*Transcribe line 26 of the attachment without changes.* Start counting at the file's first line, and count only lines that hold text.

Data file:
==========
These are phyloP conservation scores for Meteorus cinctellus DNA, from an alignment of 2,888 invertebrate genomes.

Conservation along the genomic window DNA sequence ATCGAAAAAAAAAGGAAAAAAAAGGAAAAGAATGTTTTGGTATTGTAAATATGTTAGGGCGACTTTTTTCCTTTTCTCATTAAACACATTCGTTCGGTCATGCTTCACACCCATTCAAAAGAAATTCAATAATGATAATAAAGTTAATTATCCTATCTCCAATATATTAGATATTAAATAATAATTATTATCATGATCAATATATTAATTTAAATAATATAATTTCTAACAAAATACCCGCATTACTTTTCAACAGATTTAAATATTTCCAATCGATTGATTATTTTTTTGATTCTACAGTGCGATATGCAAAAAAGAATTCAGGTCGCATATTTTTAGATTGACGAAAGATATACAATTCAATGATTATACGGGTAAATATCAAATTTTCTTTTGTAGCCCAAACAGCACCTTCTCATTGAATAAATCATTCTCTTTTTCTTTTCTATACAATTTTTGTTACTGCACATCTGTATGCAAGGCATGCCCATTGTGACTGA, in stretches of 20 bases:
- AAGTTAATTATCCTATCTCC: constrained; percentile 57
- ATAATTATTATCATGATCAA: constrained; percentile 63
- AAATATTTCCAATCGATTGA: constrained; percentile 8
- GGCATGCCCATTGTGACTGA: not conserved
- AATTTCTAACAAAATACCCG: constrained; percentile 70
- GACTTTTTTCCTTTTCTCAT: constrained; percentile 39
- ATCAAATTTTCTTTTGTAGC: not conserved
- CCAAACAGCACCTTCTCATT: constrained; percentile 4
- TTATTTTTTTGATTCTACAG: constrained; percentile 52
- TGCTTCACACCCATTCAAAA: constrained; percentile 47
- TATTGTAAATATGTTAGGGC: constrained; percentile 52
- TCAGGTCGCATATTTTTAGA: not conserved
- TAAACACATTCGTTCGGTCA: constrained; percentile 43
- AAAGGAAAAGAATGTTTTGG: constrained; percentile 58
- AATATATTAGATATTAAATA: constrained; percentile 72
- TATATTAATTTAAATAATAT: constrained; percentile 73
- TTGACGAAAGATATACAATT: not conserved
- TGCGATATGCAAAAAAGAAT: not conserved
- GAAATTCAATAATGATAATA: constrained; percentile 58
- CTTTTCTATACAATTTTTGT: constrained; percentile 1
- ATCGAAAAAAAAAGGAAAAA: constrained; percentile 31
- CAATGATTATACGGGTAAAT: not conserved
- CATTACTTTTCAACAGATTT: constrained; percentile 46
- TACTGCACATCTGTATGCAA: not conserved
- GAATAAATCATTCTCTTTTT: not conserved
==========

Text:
- TACTGCACATCTGTATGCAA: not conserved